The months of September and October 2019 were tough. And if I’m honest, most months since then have been tough. Two young children whom I taught and spent time with often during the day – aged six and four – died. Separate accidents, different families… but families I’ve been close to.
Then a week ago, a close friend of mine was knocked over outside his house by a speeding vehicle. He died, and leaves behind a wife and three teenage children. Yesterday was his memorial. It has been hard to say goodbye.
I have so many unanswered questions, God. I wasn’t even sure whether to write this blog. Part of me feels like killing it with neglect would help. It hasn’t. The questions and the issues of faith, for me, don’t go away. And I think it’s worth a conversation.
As I look at photos of those bright-eyed children, all I see is goodness in them. They were much-loved, and they loved much. I can’t help but think that the planet would have continued to benefit from them being around.
As I think of my friend and the influence he had on so many, I am equally confused as to why his time on earth was cut short. Yes, I understand that we all have free will, and we live in a fallen world, and that sometimes these things happen. Other people make stupid decisions and that affects lives.
But couldn’t God do anything about it? More on that in a minute.
There’s a scripture in Isaiah 57:1 which says: “Good people pass away; the godly often die before their time. But no one seems to care or wonder why. No one seems to understand that God is protecting them from the evil to come.” Some people throw this scripture around as a handle which is meant to be helpful, to try and make sense of the world and God and our time here on earth. For me, it merely raises questions.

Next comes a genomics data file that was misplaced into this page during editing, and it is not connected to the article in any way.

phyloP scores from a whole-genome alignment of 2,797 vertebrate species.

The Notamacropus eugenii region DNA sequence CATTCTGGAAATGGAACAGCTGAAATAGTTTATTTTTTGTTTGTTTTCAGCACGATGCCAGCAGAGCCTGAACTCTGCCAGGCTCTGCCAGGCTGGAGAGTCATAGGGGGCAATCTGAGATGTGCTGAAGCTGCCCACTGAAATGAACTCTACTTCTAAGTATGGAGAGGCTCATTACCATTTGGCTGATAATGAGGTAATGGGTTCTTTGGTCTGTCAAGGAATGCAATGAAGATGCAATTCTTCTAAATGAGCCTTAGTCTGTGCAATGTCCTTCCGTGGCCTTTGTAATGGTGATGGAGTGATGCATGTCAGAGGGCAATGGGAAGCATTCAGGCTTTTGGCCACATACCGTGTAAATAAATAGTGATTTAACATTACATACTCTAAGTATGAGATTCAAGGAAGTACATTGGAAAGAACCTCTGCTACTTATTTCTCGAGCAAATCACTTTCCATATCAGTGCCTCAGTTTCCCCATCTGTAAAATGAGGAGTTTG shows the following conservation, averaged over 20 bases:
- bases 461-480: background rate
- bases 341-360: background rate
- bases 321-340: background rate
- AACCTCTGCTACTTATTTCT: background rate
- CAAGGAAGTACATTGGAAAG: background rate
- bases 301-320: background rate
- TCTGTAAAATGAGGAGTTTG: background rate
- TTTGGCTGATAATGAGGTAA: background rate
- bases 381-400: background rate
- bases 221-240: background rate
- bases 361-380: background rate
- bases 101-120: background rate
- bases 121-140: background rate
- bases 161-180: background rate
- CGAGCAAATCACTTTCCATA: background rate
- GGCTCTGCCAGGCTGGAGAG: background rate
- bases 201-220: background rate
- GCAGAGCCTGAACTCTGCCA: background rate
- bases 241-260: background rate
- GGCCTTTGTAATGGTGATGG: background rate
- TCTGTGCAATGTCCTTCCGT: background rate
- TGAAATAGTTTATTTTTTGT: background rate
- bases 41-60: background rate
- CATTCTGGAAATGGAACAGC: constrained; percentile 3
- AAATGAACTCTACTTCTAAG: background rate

As I look at the parents of those children, I am undone. They are among the most committed and involved parents I know. So why did these parents have to say goodbye to their children? I suppose my blueprint has been, and still is, that no parent should have to eulogize their own child.
I’d be lying if I said I’m not angry. I am. As a believer, I suppose I look to the Creator who I believe to give life and take it away, and I think: why them? And why now?
I find it helpful to be open with my Creator about my anger, rather than ignore what’s going on in my heart. We do ourselves and everyone around us absolutely no favours by being detached from ourselves and our emotions.
It helps also to hear the stories of others who have dealt with grief and sorrow. I’ve read some things over the past few months. For example, “The Best Argument for Atheism: Where Is God When Our Children Die?“
William Sloane Coffin, a preacher who eulogized his son, went head-on against assertions from well-meaning friends that God had a hand in his son Alex’s death:
“The one thing that should never be said when someone dies is ‘It is the will of God.’ Never do we know enough to say that. My own consolation lies in knowing that it was not the will of God that Alex die … God’s heart was the first of all our hearts to break.”